Dr Wong Pak Seng
MD (UKM), MRCOG (London), MMed O&G (Malaya),
Fellow in Infertility & Reproductive Medicine (London)
Consultant Obstetrician, Gynaecologist and Fertility Specialist,
Clinical Director of Sunfert International Fertility Centre, a comprehensive one stop fertility centre, Sunway Medical Centre
The prospect of giving birth may be daunting, but it will help if you prepare yourself well. The following are some important considerations to help you plan for the arrival of your little one:
How do you choose the right doctor and birth place?
This is a very personal decision. First and foremost, you should be comfortable with the doctor that you choose. Most patients would agree that the doctor should be approachable, competent and experienced. You should consider both the paediatrician and the obstetrician. Other practical factors would include the proximity of the doctor’s clinic to your home, as it would certainly be less stressful to travel a shorter distance to see a doctor, especially if you or the baby is not well.
The birth place that you choose should be comfortable and have all the basic facilities including blood bank support and neonatal intensive care unit. Budgetary concerns also plan a role in deciding where to deliver.
What are the things to bring when admitting to hospital?
The most important thing is to pack early. Essential items include your personal items, baby’s clothing and admission documents. If you have signed up for cord blood banking, remember to bring the cord blood collection kit. However, most hospitals provide everything from toiletries to both you and baby’s clothing, so all you need to do is to just turn up.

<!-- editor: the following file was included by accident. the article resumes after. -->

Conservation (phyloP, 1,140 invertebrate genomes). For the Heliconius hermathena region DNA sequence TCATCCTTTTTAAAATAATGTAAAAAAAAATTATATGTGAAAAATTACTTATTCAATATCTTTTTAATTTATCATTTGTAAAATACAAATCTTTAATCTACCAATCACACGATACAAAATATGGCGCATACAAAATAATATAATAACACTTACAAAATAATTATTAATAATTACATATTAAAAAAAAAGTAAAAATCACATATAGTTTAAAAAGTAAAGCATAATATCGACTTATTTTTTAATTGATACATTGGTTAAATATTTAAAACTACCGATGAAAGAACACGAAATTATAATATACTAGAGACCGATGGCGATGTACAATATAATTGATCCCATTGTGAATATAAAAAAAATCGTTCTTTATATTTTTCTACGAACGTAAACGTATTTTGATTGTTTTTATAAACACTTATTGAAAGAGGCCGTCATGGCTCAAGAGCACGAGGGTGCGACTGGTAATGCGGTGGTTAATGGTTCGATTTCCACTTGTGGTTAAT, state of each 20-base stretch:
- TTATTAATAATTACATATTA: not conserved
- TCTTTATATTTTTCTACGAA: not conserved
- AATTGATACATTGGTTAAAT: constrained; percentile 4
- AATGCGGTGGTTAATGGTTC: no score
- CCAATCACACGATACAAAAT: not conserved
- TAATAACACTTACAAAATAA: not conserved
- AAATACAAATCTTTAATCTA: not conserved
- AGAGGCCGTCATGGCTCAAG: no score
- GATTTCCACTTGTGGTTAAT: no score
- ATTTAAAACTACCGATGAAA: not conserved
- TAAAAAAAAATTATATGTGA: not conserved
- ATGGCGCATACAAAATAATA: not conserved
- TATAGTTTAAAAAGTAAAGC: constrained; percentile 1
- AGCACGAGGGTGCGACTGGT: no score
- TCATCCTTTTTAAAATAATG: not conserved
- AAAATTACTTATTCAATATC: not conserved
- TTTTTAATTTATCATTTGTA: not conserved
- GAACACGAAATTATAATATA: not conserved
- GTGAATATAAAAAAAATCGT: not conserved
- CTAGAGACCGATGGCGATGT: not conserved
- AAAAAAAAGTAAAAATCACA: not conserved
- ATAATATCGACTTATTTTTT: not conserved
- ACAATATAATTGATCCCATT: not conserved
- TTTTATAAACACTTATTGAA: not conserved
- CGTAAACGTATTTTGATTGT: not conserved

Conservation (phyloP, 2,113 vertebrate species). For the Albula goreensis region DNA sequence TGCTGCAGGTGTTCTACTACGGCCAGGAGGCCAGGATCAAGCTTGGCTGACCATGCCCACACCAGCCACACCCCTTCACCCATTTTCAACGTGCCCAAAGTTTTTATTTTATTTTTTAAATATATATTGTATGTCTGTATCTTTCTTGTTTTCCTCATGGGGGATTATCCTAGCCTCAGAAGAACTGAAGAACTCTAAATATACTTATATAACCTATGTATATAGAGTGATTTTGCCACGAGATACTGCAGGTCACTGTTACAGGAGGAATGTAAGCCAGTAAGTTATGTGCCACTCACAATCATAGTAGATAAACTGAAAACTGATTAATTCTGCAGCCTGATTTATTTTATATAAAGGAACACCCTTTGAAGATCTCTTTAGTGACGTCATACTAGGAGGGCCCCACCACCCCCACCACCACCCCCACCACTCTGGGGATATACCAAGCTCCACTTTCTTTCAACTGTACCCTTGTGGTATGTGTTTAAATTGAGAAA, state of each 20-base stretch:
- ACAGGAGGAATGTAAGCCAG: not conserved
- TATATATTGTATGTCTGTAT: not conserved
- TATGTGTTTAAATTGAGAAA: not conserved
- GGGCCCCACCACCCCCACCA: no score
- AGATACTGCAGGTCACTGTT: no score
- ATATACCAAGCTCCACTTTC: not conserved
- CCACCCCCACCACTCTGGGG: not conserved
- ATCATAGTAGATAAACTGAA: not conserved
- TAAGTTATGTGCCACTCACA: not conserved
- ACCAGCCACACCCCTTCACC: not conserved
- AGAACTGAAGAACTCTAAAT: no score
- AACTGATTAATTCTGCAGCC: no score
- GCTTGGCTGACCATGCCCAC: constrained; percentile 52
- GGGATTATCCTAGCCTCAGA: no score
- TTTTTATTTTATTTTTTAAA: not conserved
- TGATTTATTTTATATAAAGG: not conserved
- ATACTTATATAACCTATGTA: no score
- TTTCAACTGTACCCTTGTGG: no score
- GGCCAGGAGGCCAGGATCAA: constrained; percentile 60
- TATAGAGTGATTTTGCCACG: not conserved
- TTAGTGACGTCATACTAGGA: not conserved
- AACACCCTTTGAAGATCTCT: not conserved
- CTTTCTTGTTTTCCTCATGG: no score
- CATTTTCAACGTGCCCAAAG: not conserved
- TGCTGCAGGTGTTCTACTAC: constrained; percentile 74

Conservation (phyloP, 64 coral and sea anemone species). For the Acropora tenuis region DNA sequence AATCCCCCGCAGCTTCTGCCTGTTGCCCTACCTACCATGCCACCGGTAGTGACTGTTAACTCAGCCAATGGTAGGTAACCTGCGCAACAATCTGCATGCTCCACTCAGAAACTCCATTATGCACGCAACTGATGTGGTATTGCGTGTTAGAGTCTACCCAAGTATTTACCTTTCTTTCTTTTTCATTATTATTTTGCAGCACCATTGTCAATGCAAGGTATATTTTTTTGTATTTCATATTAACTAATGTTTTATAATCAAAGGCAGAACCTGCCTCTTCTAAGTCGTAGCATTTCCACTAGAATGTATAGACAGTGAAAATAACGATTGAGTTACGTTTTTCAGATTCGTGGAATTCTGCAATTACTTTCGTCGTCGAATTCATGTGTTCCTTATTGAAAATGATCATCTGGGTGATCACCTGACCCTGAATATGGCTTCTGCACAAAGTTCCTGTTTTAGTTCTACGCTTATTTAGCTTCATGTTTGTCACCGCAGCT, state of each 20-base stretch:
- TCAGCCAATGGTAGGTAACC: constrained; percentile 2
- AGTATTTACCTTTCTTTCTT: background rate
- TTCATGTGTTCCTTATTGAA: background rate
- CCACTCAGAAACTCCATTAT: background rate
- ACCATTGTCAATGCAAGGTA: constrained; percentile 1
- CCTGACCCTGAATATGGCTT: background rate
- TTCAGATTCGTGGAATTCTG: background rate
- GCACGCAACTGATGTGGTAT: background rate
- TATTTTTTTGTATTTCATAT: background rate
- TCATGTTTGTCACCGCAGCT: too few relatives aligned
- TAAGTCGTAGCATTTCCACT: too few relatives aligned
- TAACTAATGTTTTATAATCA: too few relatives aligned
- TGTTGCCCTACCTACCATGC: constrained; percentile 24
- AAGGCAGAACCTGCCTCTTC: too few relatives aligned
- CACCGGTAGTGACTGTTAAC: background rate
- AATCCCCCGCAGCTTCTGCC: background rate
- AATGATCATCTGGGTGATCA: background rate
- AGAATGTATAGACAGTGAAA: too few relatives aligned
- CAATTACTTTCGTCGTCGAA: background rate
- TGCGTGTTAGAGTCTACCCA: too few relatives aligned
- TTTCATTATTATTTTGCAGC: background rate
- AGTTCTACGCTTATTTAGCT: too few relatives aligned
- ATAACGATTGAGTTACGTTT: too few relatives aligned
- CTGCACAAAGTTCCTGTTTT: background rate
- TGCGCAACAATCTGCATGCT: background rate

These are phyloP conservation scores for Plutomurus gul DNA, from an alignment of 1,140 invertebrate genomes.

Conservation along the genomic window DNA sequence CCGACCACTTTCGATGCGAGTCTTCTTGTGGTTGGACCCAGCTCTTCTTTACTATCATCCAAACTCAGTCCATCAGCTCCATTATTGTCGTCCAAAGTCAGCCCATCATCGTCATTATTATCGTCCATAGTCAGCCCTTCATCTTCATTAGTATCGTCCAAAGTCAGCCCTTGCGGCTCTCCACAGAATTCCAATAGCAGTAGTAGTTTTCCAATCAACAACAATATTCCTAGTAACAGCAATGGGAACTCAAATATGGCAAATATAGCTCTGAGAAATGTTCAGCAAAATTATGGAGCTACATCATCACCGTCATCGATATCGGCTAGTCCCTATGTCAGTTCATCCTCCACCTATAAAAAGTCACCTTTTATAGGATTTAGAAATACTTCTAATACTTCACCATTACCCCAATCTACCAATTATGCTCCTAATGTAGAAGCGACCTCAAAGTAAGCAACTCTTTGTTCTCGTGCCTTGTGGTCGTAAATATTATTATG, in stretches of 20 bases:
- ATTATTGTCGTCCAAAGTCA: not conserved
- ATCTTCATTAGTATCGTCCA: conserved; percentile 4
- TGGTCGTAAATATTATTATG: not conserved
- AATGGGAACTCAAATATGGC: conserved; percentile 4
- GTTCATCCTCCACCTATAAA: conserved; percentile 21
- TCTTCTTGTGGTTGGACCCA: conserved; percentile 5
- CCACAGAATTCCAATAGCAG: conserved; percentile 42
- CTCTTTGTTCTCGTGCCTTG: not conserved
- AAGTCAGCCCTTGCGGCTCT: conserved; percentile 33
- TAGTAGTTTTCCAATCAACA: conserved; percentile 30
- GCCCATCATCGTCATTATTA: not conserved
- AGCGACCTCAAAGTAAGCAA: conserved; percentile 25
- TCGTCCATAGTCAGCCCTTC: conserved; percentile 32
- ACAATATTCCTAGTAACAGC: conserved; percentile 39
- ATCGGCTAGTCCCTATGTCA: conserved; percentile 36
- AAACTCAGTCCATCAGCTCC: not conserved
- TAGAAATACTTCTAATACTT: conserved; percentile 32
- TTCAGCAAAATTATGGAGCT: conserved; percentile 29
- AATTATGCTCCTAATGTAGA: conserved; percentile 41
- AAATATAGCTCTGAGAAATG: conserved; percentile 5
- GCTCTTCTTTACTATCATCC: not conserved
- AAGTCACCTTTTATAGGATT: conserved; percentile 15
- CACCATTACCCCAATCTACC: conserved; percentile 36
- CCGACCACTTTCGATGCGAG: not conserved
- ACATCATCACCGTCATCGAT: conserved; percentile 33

What do I need to do to prepare for labour?
Both you and your partner can learn more about the birth process by attending parentcraft classes, so that you are both aware about the options available in order to be able to make informed decisions. Also, there are many good books or websites that can help you create a birth plan which will include, among others, options of labour position, pain medication, who your birth partner is and how the baby is cared for after delivery. A word of caution is you should not try to achieve a “perfect birth”. Childbirth is unpredictable and your doctor will advise you accordingly if things do not go as planned.
Can I achieve a vaginal birth?
Every woman has about 80% chance of vaginal delivery, unless there is a preventing factor like a low lying placenta (placenta praevia), breech or a narrow pelvis (birth canal). Most doctors would perform an internal check at about 37 weeks to decide whether you are suitable for vaginal delivery.
Sometimes, a decision for caesarean section is made during labour due to unforeseen circumstances like a distressed baby or failure to progress in labour.
What are the signs and symptoms of labour?
The commonest symptom is regular womb contractions that are painful and occur frequently. These are different from the intermittent tightening (Braxton Hicks) that occurs towards the later part of pregnancy. If you are unsure, you can always call up the labour room and ask for advice.